Genome sequencing is the process of sequencing an organism’s whole genome. The capacity to sequence DNA to screen for harmful modifications is critical for identifying disease genes and associated mutations. A genomic scan conducted by researchers at Johns Hopkins Kimmel Cancer Center to explore for mutations in a gene considered a crucial building block for tiny structures that make proteins reached an unexpected turn.
The Johns Hopkins Kimmel Cancer Center scientists discovered that ribosomal RNA (rRNA) genes, which were assumed to be comparable among people, vary dramatically depending on a person’s geographic heritage. A section known as 28S rRNA, a key component of the protein-translating ribosome, had particularly significant variability.
Human ribosomal RNA (rRNA) genes are required for the formation of ribosomes, which are machineries that translate proteins. The findings of the study, which will be published in the journal RNA, indicated that these genes, which were assumed to be comparable among people, differed dramatically depending on a person’s geographic heritage. A section known as 28S rRNA, a key component of the protein-translating ribosome, had particularly significant variability.
The team, led by Marikki Laiho, M.D., Ph.D., director of molecular radiation sciences in the Department of Radiation Oncology and Molecular Radiation Sciences, diverged from their usual research focus of developing new molecules that could potentially be useful in the treatment of cancer to investigate a basic biology concept.
The analysis results exceeded our expectations. We saw excellent conservation of sequences throughout large swaths of the gene, followed by highly varied regions in exactly the locations we predicted to be unmodified. This shows that the way variable rRNAs are formed into ribosomes may cause changes in how the ribosomes function.Marikki Laiho
They had created cancer medications that inhibited the synthesis of ribosomal rRNAs, a novel pathway that causes cancer development. Cancer cells cannot multiply in the absence of them. The researchers questioned if the rRNA gene was mutated in tumors and how this may affect their targeting method. Despite the significance of this gene, no authoritative reference sequence has been published to yet.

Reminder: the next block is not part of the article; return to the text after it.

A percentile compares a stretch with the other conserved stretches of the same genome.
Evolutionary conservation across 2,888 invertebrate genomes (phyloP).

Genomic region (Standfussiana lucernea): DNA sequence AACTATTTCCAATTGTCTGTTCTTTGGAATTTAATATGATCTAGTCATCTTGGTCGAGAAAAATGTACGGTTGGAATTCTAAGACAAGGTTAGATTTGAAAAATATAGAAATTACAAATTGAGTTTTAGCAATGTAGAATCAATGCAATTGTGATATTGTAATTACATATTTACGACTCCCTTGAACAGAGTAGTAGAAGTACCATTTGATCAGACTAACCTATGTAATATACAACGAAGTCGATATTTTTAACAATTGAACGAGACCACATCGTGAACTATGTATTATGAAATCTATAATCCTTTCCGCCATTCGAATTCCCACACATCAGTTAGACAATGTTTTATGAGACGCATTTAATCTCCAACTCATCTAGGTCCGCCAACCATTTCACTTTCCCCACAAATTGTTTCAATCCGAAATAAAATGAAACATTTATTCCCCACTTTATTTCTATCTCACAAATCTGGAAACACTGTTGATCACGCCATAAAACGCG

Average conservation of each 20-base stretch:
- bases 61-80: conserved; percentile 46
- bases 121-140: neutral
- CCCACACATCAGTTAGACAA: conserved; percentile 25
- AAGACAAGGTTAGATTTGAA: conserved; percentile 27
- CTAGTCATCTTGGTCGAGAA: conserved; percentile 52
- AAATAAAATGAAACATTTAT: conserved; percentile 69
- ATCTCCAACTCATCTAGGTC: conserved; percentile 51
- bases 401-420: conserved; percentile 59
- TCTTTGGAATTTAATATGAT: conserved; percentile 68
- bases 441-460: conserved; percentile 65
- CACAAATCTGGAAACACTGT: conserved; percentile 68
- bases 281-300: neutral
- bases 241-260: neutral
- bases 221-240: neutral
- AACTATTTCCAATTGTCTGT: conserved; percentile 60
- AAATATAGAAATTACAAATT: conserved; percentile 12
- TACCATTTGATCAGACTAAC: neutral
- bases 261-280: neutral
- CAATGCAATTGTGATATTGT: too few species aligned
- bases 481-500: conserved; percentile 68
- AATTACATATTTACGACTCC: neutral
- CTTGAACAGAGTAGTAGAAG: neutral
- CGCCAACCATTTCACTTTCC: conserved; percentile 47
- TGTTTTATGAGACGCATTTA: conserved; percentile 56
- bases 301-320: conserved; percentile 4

Team members set out to use high-performance computers at the Maryland Advanced Research Computing Center, a joint venture operated by The Johns Hopkins University and the University of Maryland, to adopt a bioinformatics approach to rRNA gene sequences. They needed to know if there were any mutations in the human population before they could start tracking cancer changes. The rRNA gene sequence was thought to be “untouchable,” or so essential that any alterations seemed unlikely.
“However, as soon as we started that study, we found that the cancer genomes were exceedingly abnormal,” Laiho explains. “In order to determine whether that aberration is real – that is, whether it changes in a specific disease – we needed to better understand what a normal human gene looks like.”
They next analyzed variations in 2,504 people from 26 populations using whole-genome sequencing data from the 1000 Genomes Project (an international human genetics database). They discovered 3,791 different locations on the rRNA gene. This comprised 470 different locations on 28S rRNA. The majority of these variations were found on large projecting folds of rRNA that differed between species. These are positions of diversity that may or may not be evolving in the future.
“The analysis results exceeded our expectations,” Laiho explains. “We saw excellent conservation of sequences throughout large swaths of the gene, followed by highly varied regions in exactly the locations we predicted to be unmodified. This shows that the way variable rRNAs are formed into ribosomes may cause changes in how the ribosomes function.”
Many of the detected variants were segregated by population. Some mutations, for example, were significantly more common in African or Asian groups than in American or European populations, and vice versa. According to Laiho, this raises the likelihood that some of the mutations are ancient, ancestry-dependent, and have been maintained in present populations.
“It’s too early to speculate on what these mutations imply, but what’s fascinating is that they’re retained by population, which implies that their survival is essential,” she says.
According to Laiho, the study findings indicate a need to functionally examine how the 28S rRNA variations alter ribosome functions, which could lead to better focused therapy for cancer or other disorders.